The first generations of Icelandic poets resemble in many ways the later troubadours; the books of the kings and the sagas are full of their strange lives. Men of good birth (nearly always, too, of Celtic blood on one side at least), they leave Iceland young and attach themselves to the kings and earls of the north, living in their courts as their henchmen, sharing their adventures in weal and woe, praising their victories, and hymning their deaths if they did not fall by their sides—men of quick passion, unhappy in their loves, jealous of rival poets and of their own fame, ever ready to answer criticism with a satire or with a sword-thrust, but clinging through all to their art, in which they attained most marvellous skill.

Such men were Egil, the foe of Eirik Bloodaxe and the friend of Æthelstan; Kormak, the hot-headed champion; Eyvind, King Haakon’s poet, called Skaldaspillir, because he copied in his dirge over that king the older and finer Eíríksmál; Gunnlaug, who sang at Æthelred’s court, and fell at the hands of a brother bard, Hrafn; Hallfred, Olaf Tryggvason’s poet, who lies in Iona by the side of Macbeth; Sighvat, Saint Olafs henchman, most prolific of all his comrades; Thormod, Coalbrow’s poet, who died singing after Sticklestad battle; Ref, Ottar the Black, Arnor the earls’ poet, and, of those whose poetry was almost confined to Iceland, Gretti, Biorn the Hitdale champion, and the two model Icelandic masters, Einar Skulason and Markus the Lawman, both of the 12th century.

It is impossible to do more here than mention the names of the most famous of the long roll of poets which are noted in the works of Snorri and in the two Skalda-tal. They range from the rough and noble pathos of Egil, the mystic obscurity of Kormak, the pride and grief of Hallfred, and the marvellous, fluency of Sighvat, to the florid intricacy of Einar and Markus.

The art of poetry stood to the Icelanders in lieu of music; scarcely any prominent man but knew how to turn a mocking or laudatory stanza, and down to the fall of the commonwealth the accomplishment was in high request. In the literary age the chief poets belong to the great Sturlung family, Snorri and his two nephews, Sturla and Olaf, the White Poet, being the most famous “makers” of their day. Indeed, it is in Snorri’s Edda, a poetic grammar of a very perfect kind, that the best examples of the whole of northern poetry are to be found. The last part, Hattatal, a treatise on metre, was written for Earl Skuli about 1222, in imitation of Earl Rognvald and Hall’s Hattalykill (Clavis metrica) of 1150. The second part, Skaldskapar-mal, a gradus of synonyms and epithets, which contains over 240 quotations from 65 poets, and 10 anonymous lays—a treasury of verse—was composed c. 1230. The first part, an exquisite sketch of northern mythology, Gylfa-ginning, was probably prefixed to the whole later. There is some of Sturla’s poetry in his Islendinga Saga, and verses of Snorri occur in the Grammatical Treatise on figures of speech, &c., of Olaf, which contains about one hundred and forty quotations from various authors, and was written about 1250.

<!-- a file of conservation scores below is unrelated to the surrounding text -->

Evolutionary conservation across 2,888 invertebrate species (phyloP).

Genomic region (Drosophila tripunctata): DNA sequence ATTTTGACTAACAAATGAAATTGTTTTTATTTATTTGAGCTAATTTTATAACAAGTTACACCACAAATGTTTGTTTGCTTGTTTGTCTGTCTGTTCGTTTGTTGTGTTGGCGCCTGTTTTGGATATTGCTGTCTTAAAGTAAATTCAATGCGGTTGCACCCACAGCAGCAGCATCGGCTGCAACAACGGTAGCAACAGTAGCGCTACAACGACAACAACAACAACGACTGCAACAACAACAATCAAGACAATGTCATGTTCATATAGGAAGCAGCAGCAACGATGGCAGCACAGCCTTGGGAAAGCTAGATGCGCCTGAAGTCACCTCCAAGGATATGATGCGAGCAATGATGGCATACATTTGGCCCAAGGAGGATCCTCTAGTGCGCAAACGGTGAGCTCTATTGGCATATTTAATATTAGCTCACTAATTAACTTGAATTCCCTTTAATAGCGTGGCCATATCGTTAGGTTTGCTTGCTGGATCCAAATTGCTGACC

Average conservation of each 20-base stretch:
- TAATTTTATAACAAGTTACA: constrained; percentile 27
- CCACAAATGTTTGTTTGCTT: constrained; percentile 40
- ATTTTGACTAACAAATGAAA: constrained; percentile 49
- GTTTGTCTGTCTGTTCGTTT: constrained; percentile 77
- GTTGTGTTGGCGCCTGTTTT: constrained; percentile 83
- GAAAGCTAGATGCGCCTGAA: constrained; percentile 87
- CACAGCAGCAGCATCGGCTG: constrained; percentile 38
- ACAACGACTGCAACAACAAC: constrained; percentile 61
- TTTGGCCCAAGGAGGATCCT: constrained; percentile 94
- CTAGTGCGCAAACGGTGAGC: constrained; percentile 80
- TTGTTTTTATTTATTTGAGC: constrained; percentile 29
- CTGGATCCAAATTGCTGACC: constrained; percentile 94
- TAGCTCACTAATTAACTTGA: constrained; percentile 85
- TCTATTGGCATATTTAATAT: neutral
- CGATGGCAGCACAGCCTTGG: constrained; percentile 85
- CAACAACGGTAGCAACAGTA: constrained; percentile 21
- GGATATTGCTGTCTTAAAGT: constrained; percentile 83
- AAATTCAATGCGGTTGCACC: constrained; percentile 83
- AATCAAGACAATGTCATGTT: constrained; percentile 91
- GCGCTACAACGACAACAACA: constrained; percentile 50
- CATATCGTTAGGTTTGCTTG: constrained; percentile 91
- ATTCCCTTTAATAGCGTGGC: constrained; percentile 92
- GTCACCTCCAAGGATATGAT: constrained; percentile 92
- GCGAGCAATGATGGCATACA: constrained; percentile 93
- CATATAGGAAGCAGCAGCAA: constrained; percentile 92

Besides those sources, the Kings’ Lives of Snorri and later authors contain a great deal of verse by Icelandic poets. King Harold Sigurdsson, who fell at Stamford Bridge 1066, was both a good critic and composed himself. Many tales are told of him and his poet visitors and henchmen. The Icelandic sagas also comprise much verse which is partly genuine, partly the work of the 12th and 13th century editors. Thus there are genuine pieces in Nial’s Saga (chaps. 34, 78, 103, 126, 146), in Eyrbyggia, Laxdæla, Egil’s Saga (part only), Grettla (two and a half stanzas, cf. Landnamabók), Biorn’s Saga, Gunnlaug’s Saga, Havard’s Saga, Kormak’s Saga, Viga-Glum’s Saga, Erik the Red’s Saga and Fostbrædra Saga. In Nial’s, Gisli’s and Droplaug’s Sons’ Sagas there is good verse of a later poet, and in many sagas worthless rubbish foisted in as ornamental.

To these may be added two or three works of a semi-literary kind, composed by learned men, not by heroes and warriors. Such are Konunga-tál, Hugsvinnsmál (a paraphrase of Cato’s

  1. Many of these poems were Englished in prose by the translator of Mallet, by B. Thorpe in his Sæmund’s Edda, and two or three by Messrs Morris and Magnussen, as appendices to their translation of Volsunga Saga. Earlier translations in verse are those in Dryden’s Miscellany (vol. vi), A. Cottle’s Edda, Mathias’s Translations, and W. Herbert’s Old Icelandic Poetry. Gray’s versions of Darradar-liod and Vegtamskviða are well known.